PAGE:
Builder Icon
Person Icon
Puzzle Icon
Related roles: Physical Therapist (PT), Occupational Therapist (OT), Rehabilitation Therapist, Exercise Physiologist, Sports Therapist, Athletic Trainer, Recreational Therapist, Dance/Movement Therapist, Personal Trainer, Cardiac Rehabilitation Specialist


Similar Titles

Physical Therapist (PT), Occupational Therapist (OT), Rehabilitation Therapist, Exercise Physiologist, Sports Therapist, Athletic Trainer, Recreational Therapist, Dance/Movement Therapist, Personal Trainer, Cardiac Rehabilitation Specialist

Job Description

Kinesiotherapists use exercise and movement science to help people recover from certain injuries or manage conditions that affect physical performance. They design personalized rehabilitation programs that rebuild strength, flexibility, and functional mobility.

They’re considered a type of exercise physiologist, focusing on rehabilitation, reconditioning, and physical education to help people get back lost strength and boost their endurance. Their patients may include athletes recovering from sports injuries and individuals managing chronic illnesses like arthritis.

Rewarding Aspects of Career
  • Helping patients regain their mobility and independence
  • Making a significant impact on the quality of life of their patients
  • Collaborating with other healthcare professionals to provide comprehensive care
  • Staying engaged with cutting-edge exercise science and rehabilitation techniques
2022 Employment
2032 Projected Employment
The Inside Scoop
Job Responsibilities

Working Schedule

  • Kinesiotherapists typically work full-time office hours. Some travel in order to meet patients.

Typical Duties

  • Review patients’ pertinent medical history, including X-rays, CT scans, MRIs, and ultrasounds
  • Observe the physical signs of patient conditions and discuss their symptoms
  • Take baseline measurements via active, passive, and active-assisted range of motion assessments
  • Evaluate mobility limitations and joint function issues. Assess pain and discomfort causes and levels
  • Develop customized programs to increase mobility, strength, and endurance
  • Collaborate with physicians, physical therapists, other healthcare providers, and family members, as needed
  • Demonstrate exercises. Monitor and correct patients when it is their turn to do them
  • Establish goals and caution patients on injury prevention
  • Take routine measurements to gauge the effectiveness of exercises
  • Monitor and document patient progress. Make adjustments as needed

Additional Responsibilities

  • Provide motivational support and encouragement
  • Stay current with advancements in exercise science and rehabilitation practices
  • Ensure exercise equipment is properly maintained 
Skills Needed on the Job

Soft Skills

  • Analytical
  • Attention to detail
  • Communication
  • Coordination
  • Decision-making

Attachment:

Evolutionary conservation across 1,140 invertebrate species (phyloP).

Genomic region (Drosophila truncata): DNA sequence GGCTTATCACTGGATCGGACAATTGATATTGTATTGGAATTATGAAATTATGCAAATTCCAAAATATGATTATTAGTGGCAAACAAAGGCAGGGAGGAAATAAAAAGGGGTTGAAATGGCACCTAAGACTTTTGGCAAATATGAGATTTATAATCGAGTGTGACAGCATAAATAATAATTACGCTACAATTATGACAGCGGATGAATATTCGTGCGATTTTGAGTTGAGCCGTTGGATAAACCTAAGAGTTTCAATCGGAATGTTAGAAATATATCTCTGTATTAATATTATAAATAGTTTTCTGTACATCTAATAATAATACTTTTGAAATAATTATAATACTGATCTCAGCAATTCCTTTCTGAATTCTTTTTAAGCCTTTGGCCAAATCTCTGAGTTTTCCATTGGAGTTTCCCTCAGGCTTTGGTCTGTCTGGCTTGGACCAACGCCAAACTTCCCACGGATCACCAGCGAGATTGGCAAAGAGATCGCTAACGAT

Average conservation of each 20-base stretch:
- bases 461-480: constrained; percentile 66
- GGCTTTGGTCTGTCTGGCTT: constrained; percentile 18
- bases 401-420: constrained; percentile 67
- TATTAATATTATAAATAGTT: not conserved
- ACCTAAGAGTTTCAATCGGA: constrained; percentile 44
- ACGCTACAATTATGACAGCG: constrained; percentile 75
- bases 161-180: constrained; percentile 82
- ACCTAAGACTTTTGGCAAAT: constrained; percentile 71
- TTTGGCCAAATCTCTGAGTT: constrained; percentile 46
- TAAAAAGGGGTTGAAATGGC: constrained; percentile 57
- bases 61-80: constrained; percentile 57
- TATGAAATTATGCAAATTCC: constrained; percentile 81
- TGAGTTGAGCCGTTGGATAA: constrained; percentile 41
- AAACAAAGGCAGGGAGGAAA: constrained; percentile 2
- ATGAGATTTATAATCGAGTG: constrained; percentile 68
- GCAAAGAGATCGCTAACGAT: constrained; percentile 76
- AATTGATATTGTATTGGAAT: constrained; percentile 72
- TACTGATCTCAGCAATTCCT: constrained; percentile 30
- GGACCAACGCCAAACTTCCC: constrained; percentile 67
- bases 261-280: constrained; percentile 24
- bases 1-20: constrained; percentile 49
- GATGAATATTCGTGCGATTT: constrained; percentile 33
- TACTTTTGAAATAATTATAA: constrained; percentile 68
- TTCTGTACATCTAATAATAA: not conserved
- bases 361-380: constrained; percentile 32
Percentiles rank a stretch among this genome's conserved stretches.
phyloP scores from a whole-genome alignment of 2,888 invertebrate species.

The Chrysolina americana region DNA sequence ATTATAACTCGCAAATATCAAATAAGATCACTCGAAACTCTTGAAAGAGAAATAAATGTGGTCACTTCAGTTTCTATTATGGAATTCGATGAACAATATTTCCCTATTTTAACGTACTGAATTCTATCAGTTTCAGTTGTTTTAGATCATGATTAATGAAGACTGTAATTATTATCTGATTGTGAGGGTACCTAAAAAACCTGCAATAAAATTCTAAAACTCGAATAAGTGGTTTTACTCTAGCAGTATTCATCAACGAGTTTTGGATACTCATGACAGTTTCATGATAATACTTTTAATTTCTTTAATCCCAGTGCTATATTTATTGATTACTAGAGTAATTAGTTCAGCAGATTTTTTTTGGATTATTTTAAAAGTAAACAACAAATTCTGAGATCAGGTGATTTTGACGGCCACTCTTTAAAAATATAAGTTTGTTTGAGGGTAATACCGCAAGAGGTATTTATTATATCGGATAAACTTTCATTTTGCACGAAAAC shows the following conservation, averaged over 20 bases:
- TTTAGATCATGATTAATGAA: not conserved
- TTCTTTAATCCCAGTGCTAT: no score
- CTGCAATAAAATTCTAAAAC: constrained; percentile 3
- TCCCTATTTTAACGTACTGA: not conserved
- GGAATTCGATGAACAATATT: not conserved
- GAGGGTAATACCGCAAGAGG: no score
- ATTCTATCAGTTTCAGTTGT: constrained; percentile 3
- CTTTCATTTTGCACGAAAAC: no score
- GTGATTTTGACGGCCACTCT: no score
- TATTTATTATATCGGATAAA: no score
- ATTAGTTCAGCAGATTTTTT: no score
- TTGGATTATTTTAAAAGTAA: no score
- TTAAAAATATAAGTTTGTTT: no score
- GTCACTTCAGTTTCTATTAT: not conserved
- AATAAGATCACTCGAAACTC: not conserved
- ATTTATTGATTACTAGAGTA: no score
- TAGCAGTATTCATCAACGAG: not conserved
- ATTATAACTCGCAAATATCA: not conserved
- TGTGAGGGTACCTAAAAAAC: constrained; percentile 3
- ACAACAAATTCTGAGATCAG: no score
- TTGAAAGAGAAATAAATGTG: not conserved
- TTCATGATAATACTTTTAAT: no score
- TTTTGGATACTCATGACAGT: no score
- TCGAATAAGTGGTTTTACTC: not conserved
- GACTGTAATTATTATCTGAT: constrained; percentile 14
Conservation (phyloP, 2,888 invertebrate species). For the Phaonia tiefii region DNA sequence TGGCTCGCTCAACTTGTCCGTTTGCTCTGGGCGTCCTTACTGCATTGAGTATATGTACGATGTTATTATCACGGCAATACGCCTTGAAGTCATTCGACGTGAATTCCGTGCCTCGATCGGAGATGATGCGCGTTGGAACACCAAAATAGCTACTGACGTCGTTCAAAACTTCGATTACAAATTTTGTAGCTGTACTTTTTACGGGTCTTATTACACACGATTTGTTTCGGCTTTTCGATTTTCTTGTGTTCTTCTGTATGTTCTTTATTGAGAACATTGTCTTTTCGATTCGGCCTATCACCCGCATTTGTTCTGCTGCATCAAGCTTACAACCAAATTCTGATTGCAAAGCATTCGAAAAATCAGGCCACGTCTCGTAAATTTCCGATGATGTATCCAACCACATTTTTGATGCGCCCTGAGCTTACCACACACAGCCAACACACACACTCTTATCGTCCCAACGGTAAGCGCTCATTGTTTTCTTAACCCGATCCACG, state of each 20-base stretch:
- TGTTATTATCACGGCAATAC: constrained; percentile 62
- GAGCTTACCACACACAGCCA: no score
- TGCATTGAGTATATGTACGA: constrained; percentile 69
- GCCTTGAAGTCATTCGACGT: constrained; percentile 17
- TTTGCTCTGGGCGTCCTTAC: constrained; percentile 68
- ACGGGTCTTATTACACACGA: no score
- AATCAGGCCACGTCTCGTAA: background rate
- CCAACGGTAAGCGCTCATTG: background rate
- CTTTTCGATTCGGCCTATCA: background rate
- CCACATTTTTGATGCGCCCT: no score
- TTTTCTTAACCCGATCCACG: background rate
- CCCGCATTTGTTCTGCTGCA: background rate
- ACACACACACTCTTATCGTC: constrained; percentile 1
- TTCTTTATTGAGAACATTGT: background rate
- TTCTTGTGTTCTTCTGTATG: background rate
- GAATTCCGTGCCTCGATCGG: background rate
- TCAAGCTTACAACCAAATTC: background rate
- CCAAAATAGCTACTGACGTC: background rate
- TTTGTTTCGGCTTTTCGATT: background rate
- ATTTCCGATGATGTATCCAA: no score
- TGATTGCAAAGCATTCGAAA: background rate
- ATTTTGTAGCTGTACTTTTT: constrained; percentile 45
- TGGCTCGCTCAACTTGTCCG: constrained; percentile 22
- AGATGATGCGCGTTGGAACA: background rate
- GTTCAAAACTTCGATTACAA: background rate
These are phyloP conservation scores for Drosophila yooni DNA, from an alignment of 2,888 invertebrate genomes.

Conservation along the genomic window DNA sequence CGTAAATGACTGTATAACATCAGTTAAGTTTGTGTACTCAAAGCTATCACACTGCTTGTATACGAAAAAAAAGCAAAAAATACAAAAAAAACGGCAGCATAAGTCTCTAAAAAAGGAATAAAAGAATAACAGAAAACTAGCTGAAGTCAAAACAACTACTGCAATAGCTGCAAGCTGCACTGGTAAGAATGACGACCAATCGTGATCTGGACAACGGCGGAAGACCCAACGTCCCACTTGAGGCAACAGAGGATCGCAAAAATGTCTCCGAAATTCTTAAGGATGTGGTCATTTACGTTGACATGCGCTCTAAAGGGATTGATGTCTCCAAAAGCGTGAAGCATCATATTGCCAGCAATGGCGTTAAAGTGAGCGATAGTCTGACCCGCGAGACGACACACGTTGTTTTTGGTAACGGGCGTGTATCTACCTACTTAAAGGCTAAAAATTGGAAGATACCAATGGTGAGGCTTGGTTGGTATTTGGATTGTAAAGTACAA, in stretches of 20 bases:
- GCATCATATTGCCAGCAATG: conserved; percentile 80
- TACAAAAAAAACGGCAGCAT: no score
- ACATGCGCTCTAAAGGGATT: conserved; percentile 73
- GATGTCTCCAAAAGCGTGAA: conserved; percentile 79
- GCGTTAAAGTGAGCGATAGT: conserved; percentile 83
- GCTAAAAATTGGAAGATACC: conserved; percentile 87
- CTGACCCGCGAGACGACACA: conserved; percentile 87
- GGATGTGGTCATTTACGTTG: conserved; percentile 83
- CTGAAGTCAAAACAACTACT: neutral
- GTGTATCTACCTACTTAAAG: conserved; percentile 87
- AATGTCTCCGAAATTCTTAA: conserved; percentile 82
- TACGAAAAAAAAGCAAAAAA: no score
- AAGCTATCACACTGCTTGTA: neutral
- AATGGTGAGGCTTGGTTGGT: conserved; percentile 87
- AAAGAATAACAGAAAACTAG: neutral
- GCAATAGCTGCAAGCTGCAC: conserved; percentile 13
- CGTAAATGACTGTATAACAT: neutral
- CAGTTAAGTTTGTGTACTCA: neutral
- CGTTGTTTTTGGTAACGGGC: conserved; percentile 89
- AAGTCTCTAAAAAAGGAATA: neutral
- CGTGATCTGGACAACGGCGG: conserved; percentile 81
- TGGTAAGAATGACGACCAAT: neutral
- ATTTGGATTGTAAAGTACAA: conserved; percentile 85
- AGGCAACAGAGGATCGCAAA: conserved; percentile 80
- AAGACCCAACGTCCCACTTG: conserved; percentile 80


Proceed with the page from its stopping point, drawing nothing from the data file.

• Empathy
  • Interpersonal skills
  • Motivational skills
  • Organizational skills
  • Problem-solving
  • Time management

Technical Skills

  • Strong understanding of anatomy, physiology, and kinesiology
  • Knowledge of therapeutic exercise techniques and modalities
  • Proficiency in assessing patient physical abilities and limitations
  • Ability to adapt exercise programs to accommodate various medical conditions
  • Ability to use diagnostic tools and equipment
  • Understanding of chronic disease management
  • Familiarity with electronic health records (EHR) systems
Different Types of Organizations
  • Fitness centers
  • Hospitals
  • Long-term care facilities
  • Private practice
  • Rehabilitation centers
  • Sports medicine clinics
Expectations and Sacrifices

Kinesiotherapists often work closely with patients who are in pain or facing physical limitations, so their job requires empathy and patience. They must be in good shape in order to accurately demonstrate exercises and assist patients with movements. In addition, there’s a need for continuous learning to maintain proficiency and currency when it comes to skills and industry knowledge. 

Current Trends

Kinesiotherapists are increasingly using technology to enhance patient care. This includes virtual rehabilitation programs, wearable fitness trackers, and telehealth consultations. There is also a growing emphasis on preventative care and wellness programs to reduce the incidence of chronic diseases and improve overall population health.

What kinds of things did people in this career enjoy doing when they were younger…

Kinesiotherapists likely enjoyed sports, physical activities, and helping others when they were younger. They may have had a natural curiosity about how the human body works and a passion for fitness and health!

Education and Training Needed
  • Kinesiotherapists typically need a bachelor’s degree in kinesiology, kinesiology, exercise science, or a related field
  • Per O*Net, 32% hold a master’s degree and 9% have a doctoral degree
  1. Programs should be accredited by the Commission on Accreditation of Allied Health Education Programs
  • Relevant college course topics include:
  1. Biomechanics
  2. Chronic disease management
  3. Exercise physiology
  4. Human anatomy and physiology
  5. Kinesiology
  6. Motor skills control